Still curious? Click here to learn about what to drink on omad

Cheat Day on OMAD

In general, you can have a cheat day on OMAD. Having a day when you can eat whatever you want can relieve some of the psychological pressure and lower stress. It also helps to appreciate food much more as with intermittent fasting our nasal chemosensory and palatability improve.

Nasal chemosensory is the ability to smell the food. Intermittent fasting sharpen our smell senses, which makes food taste and smell better.

Learn more: Click here to learn about can you have a cheat day on omad

OMAD and Exercise

OMAD is an intense intermittent fasting protocol where you fast for 23-hours and you eat just one meal a day. So by eliminating 2/3 of your meals you get instantly into a caloric deficit. But does OMAD work without exercise?

OMAD works without exercise. For sedentary people, physical activity uses 10-15% (or less) of daily calories. For physically active people, exercise can use 30% (or more) out of daily calories. One meal a day reduces calories without additional exercise.

This means you can be in a caloric deficit from one meal a day without having to exercise. However, there are a number of reasons why you should consider adding physical activity together with OMAD.

Is OMAD effective? In general, OMAD is effective because it reduces 2/3 of the food volume and creates a calorie deficit, even without exercise. It is considered one of the most effective forms of daily intermittent fasting, where you split your day for feeding time and eating time.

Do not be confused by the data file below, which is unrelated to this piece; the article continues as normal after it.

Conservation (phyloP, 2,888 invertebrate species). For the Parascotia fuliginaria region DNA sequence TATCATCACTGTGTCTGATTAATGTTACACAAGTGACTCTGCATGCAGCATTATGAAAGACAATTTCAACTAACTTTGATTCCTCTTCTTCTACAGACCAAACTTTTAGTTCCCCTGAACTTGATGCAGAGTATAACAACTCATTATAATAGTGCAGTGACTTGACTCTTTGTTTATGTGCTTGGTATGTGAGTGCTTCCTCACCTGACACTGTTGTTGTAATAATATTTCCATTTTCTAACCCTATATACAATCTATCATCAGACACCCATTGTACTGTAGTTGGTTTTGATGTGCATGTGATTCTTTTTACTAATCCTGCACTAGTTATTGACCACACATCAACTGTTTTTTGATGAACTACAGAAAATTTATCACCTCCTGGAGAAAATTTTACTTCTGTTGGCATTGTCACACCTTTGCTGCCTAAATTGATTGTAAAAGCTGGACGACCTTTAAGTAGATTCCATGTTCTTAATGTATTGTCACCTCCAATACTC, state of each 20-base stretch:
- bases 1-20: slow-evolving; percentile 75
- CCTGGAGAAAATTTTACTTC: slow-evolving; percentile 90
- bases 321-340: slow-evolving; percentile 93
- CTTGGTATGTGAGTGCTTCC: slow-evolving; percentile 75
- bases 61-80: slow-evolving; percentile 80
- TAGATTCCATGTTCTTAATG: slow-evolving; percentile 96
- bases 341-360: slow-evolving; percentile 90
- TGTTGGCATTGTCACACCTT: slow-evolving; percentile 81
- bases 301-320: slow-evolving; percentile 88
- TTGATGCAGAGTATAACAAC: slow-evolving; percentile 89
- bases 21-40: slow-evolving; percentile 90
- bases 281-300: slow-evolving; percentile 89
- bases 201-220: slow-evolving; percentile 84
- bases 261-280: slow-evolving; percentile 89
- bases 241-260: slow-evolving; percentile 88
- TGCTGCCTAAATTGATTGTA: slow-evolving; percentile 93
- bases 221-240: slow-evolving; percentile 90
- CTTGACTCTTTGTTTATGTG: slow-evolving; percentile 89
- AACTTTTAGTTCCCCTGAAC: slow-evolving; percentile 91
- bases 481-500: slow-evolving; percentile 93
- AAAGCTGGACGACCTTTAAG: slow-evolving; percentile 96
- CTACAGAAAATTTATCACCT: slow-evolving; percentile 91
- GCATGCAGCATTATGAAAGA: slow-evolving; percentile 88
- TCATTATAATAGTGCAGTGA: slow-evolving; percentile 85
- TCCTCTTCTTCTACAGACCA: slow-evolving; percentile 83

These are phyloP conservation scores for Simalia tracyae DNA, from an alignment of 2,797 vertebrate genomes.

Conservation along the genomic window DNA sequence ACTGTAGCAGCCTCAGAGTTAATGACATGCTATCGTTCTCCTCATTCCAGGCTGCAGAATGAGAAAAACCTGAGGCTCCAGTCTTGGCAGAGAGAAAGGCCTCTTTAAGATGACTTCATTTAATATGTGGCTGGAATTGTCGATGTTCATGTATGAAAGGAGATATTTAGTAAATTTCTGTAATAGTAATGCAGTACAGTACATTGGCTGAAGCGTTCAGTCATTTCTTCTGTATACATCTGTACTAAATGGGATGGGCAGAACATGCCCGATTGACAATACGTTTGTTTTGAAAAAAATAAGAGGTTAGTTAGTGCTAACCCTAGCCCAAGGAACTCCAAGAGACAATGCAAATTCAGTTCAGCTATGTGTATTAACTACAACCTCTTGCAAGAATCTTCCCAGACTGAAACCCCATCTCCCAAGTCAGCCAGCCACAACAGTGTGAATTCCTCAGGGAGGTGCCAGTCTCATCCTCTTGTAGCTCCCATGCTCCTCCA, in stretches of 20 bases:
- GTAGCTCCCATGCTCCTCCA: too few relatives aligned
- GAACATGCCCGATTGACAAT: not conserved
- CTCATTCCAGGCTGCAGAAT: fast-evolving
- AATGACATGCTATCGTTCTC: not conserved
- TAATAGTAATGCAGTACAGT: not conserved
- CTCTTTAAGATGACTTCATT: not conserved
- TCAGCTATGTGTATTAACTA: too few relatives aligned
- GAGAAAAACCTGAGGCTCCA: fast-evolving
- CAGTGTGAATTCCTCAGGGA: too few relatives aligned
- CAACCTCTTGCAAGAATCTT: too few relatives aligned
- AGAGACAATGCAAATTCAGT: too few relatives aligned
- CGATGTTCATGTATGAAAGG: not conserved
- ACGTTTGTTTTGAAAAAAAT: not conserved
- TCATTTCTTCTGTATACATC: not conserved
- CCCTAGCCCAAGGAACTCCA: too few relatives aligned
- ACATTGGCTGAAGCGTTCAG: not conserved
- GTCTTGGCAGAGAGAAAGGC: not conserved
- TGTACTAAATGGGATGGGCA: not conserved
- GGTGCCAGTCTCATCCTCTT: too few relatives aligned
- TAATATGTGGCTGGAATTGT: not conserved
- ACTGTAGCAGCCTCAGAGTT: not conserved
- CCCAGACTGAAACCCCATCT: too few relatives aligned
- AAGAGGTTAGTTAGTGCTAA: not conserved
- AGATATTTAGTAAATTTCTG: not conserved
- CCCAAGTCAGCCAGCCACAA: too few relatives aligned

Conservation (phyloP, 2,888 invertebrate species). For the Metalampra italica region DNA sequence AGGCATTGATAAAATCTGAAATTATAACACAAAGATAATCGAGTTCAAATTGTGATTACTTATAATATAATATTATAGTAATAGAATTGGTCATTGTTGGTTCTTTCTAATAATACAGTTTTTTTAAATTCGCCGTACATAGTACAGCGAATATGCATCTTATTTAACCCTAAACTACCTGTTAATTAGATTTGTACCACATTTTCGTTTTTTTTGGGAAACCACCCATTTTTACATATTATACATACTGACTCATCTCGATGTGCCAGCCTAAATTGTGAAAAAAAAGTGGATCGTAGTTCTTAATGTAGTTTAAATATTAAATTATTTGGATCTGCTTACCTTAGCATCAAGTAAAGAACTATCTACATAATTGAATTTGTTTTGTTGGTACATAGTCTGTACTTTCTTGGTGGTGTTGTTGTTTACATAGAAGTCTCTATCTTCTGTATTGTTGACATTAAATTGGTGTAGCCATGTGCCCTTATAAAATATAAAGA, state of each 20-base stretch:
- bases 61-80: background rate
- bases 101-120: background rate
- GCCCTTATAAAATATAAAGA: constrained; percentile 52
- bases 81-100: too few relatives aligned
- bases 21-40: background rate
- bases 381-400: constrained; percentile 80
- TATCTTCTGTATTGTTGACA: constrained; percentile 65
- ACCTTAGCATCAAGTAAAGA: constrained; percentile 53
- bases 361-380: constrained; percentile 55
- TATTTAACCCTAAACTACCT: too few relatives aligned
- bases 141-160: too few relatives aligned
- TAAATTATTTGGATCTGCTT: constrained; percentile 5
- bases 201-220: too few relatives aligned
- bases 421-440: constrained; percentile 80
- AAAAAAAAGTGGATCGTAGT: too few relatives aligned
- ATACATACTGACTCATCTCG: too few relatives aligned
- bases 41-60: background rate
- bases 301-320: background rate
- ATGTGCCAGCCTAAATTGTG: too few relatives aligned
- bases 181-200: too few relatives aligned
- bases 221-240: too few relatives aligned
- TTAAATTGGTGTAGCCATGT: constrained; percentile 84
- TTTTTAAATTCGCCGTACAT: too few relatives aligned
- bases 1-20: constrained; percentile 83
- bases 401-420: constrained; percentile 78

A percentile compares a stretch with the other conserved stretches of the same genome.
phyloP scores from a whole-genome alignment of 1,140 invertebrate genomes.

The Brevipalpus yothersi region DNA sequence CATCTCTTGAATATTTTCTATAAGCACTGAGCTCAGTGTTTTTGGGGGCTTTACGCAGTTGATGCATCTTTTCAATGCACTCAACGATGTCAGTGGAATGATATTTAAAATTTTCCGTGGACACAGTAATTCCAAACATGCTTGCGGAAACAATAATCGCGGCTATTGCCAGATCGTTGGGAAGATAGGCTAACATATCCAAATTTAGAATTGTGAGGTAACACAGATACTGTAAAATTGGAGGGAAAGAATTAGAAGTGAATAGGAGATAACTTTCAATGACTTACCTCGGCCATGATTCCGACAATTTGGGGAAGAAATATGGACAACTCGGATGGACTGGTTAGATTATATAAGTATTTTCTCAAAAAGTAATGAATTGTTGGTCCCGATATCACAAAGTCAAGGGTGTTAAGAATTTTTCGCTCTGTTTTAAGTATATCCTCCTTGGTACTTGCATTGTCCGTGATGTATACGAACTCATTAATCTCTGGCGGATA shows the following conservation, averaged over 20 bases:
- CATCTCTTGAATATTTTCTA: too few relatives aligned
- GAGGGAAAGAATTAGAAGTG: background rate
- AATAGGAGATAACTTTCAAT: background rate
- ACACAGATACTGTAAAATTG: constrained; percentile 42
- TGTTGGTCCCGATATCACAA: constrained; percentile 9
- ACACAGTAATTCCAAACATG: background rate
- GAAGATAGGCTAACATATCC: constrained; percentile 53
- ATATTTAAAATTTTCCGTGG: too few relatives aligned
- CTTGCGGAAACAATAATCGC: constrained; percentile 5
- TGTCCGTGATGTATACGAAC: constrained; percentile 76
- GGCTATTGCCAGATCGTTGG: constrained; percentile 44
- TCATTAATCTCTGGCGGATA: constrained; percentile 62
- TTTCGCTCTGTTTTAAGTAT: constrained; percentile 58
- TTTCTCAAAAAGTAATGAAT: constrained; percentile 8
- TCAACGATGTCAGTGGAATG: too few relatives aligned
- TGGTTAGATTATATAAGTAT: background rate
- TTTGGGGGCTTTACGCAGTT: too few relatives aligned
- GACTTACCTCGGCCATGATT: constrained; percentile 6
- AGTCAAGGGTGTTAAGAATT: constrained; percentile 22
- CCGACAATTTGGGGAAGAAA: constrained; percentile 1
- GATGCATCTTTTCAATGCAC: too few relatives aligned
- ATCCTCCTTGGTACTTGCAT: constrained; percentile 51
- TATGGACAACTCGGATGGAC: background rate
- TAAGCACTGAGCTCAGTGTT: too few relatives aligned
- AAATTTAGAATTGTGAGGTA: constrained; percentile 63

If you’re curious about how to combine OMAD and exercise, I’ve put together an extensive guide where I cover everything there is to know about working out on the OMAD diet.

Want to learn more? Click here to read about omad and exercise

How Long Can You Do OMAD?

In general, you can do OMAD for 6-12 months, or until you’ve reached your desired bodyweight. During the 6-12 months of intermittent fasting body adapts to new calorie intake, lowers the hunger levels, lowers the appetite and you can maintain the weight even after eating more frequently.

In other words, you will get used to eating less food and be full.

The hardest part is to get through the ghost town. But even if you feel like 6-12 months is a long road, please remember that there are other great ways to implement intermittent fasting:

  • Skipping a meal
  • Eat Stop Eat
  • Fasting-mimicking diets (FMD)
  • Alternate Day Fast (ADF)
  • Leangains (16:8)
  • Warrior Diet

So you can mix all the approaches in between. If you feel like OMAD is not sustainable long-term, there are other options.

Want to learn more? Click here to learn about how long can you do omad for